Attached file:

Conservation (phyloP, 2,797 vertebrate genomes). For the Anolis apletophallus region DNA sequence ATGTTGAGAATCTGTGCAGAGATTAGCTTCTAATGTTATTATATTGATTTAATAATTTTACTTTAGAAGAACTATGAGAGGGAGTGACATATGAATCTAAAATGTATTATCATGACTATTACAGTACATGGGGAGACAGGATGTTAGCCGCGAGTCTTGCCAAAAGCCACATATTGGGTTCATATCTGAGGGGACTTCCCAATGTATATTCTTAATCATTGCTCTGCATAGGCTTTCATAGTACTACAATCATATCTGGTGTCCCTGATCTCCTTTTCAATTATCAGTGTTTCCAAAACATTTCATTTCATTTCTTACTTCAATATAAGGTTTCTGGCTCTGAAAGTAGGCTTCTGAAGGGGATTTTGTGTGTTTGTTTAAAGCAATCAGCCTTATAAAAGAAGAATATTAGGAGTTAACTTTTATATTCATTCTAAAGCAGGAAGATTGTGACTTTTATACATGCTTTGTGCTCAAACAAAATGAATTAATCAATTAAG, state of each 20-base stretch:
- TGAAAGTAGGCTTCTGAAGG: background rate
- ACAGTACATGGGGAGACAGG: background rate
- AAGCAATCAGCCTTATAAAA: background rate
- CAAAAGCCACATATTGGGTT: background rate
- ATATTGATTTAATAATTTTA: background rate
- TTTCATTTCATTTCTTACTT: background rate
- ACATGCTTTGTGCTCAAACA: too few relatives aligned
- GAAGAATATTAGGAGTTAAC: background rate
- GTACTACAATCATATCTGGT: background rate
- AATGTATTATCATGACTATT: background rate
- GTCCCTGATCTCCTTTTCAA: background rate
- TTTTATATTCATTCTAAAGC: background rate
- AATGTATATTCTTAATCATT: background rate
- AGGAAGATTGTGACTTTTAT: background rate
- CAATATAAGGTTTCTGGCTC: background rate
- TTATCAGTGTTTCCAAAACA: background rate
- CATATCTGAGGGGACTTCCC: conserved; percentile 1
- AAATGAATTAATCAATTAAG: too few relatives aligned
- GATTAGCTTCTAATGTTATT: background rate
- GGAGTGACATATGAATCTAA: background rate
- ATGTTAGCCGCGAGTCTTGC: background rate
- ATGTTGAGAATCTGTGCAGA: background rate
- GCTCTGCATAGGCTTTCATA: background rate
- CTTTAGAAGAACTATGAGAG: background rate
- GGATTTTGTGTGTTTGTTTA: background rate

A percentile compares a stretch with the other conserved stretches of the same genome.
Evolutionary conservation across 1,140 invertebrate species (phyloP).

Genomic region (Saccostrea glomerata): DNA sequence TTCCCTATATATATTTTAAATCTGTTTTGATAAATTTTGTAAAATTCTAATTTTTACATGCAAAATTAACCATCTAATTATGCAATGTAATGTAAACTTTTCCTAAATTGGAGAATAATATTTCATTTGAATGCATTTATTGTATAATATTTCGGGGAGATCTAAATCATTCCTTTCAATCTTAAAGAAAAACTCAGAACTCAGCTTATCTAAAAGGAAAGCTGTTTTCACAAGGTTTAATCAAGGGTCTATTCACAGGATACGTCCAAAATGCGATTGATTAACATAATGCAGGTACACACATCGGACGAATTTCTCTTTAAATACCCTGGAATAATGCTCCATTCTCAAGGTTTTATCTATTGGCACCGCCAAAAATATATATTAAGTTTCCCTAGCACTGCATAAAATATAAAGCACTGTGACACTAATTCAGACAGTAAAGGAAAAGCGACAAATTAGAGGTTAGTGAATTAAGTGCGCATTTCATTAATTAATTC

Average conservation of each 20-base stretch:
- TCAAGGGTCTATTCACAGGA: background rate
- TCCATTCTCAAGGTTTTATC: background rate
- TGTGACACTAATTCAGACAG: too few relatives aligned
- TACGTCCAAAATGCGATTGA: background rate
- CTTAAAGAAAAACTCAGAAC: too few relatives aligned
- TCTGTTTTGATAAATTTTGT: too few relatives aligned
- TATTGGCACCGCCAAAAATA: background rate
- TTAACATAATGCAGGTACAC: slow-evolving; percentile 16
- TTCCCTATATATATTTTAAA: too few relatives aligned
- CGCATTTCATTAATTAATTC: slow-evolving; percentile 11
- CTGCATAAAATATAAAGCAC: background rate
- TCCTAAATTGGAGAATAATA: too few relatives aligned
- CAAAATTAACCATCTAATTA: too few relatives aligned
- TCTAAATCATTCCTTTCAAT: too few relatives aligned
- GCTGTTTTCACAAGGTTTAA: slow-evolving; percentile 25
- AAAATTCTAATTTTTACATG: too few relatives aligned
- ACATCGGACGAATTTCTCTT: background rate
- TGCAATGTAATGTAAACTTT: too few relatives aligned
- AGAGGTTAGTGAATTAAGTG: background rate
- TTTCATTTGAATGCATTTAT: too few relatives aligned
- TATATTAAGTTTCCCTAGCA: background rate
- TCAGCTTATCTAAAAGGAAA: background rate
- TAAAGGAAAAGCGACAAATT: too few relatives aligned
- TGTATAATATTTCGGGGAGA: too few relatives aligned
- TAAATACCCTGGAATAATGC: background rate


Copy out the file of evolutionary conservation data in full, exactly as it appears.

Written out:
Conservation (phyloP, 2,797 vertebrate genomes). For the Anolis apletophallus region DNA sequence ATGTTGAGAATCTGTGCAGAGATTAGCTTCTAATGTTATTATATTGATTTAATAATTTTACTTTAGAAGAACTATGAGAGGGAGTGACATATGAATCTAAAATGTATTATCATGACTATTACAGTACATGGGGAGACAGGATGTTAGCCGCGAGTCTTGCCAAAAGCCACATATTGGGTTCATATCTGAGGGGACTTCCCAATGTATATTCTTAATCATTGCTCTGCATAGGCTTTCATAGTACTACAATCATATCTGGTGTCCCTGATCTCCTTTTCAATTATCAGTGTTTCCAAAACATTTCATTTCATTTCTTACTTCAATATAAGGTTTCTGGCTCTGAAAGTAGGCTTCTGAAGGGGATTTTGTGTGTTTGTTTAAAGCAATCAGCCTTATAAAAGAAGAATATTAGGAGTTAACTTTTATATTCATTCTAAAGCAGGAAGATTGTGACTTTTATACATGCTTTGTGCTCAAACAAAATGAATTAATCAATTAAG, state of each 20-base stretch:
- TGAAAGTAGGCTTCTGAAGG: background rate
- ACAGTACATGGGGAGACAGG: background rate
- AAGCAATCAGCCTTATAAAA: background rate
- CAAAAGCCACATATTGGGTT: background rate
- ATATTGATTTAATAATTTTA: background rate
- TTTCATTTCATTTCTTACTT: background rate
- ACATGCTTTGTGCTCAAACA: too few relatives aligned
- GAAGAATATTAGGAGTTAAC: background rate
- GTACTACAATCATATCTGGT: background rate
- AATGTATTATCATGACTATT: background rate
- GTCCCTGATCTCCTTTTCAA: background rate
- TTTTATATTCATTCTAAAGC: background rate
- AATGTATATTCTTAATCATT: background rate
- AGGAAGATTGTGACTTTTAT: background rate
- CAATATAAGGTTTCTGGCTC: background rate
- TTATCAGTGTTTCCAAAACA: background rate
- CATATCTGAGGGGACTTCCC: conserved; percentile 1
- AAATGAATTAATCAATTAAG: too few relatives aligned
- GATTAGCTTCTAATGTTATT: background rate
- GGAGTGACATATGAATCTAA: background rate
- ATGTTAGCCGCGAGTCTTGC: background rate
- ATGTTGAGAATCTGTGCAGA: background rate
- GCTCTGCATAGGCTTTCATA: background rate
- CTTTAGAAGAACTATGAGAG: background rate
- GGATTTTGTGTGTTTGTTTA: background rate

A percentile compares a stretch with the other conserved stretches of the same genome.
Evolutionary conservation across 1,140 invertebrate species (phyloP).

Genomic region (Saccostrea glomerata): DNA sequence TTCCCTATATATATTTTAAATCTGTTTTGATAAATTTTGTAAAATTCTAATTTTTACATGCAAAATTAACCATCTAATTATGCAATGTAATGTAAACTTTTCCTAAATTGGAGAATAATATTTCATTTGAATGCATTTATTGTATAATATTTCGGGGAGATCTAAATCATTCCTTTCAATCTTAAAGAAAAACTCAGAACTCAGCTTATCTAAAAGGAAAGCTGTTTTCACAAGGTTTAATCAAGGGTCTATTCACAGGATACGTCCAAAATGCGATTGATTAACATAATGCAGGTACACACATCGGACGAATTTCTCTTTAAATACCCTGGAATAATGCTCCATTCTCAAGGTTTTATCTATTGGCACCGCCAAAAATATATATTAAGTTTCCCTAGCACTGCATAAAATATAAAGCACTGTGACACTAATTCAGACAGTAAAGGAAAAGCGACAAATTAGAGGTTAGTGAATTAAGTGCGCATTTCATTAATTAATTC

Average conservation of each 20-base stretch:
- TCAAGGGTCTATTCACAGGA: background rate
- TCCATTCTCAAGGTTTTATC: background rate
- TGTGACACTAATTCAGACAG: too few relatives aligned
- TACGTCCAAAATGCGATTGA: background rate
- CTTAAAGAAAAACTCAGAAC: too few relatives aligned
- TCTGTTTTGATAAATTTTGT: too few relatives aligned
- TATTGGCACCGCCAAAAATA: background rate
- TTAACATAATGCAGGTACAC: slow-evolving; percentile 16
- TTCCCTATATATATTTTAAA: too few relatives aligned
- CGCATTTCATTAATTAATTC: slow-evolving; percentile 11
- CTGCATAAAATATAAAGCAC: background rate
- TCCTAAATTGGAGAATAATA: too few relatives aligned
- CAAAATTAACCATCTAATTA: too few relatives aligned
- TCTAAATCATTCCTTTCAAT: too few relatives aligned
- GCTGTTTTCACAAGGTTTAA: slow-evolving; percentile 25
- AAAATTCTAATTTTTACATG: too few relatives aligned
- ACATCGGACGAATTTCTCTT: background rate
- TGCAATGTAATGTAAACTTT: too few relatives aligned
- AGAGGTTAGTGAATTAAGTG: background rate
- TTTCATTTGAATGCATTTAT: too few relatives aligned
- TATATTAAGTTTCCCTAGCA: background rate
- TCAGCTTATCTAAAAGGAAA: background rate
- TAAAGGAAAAGCGACAAATT: too few relatives aligned
- TGTATAATATTTCGGGGAGA: too few relatives aligned
- TAAATACCCTGGAATAATGC: background rate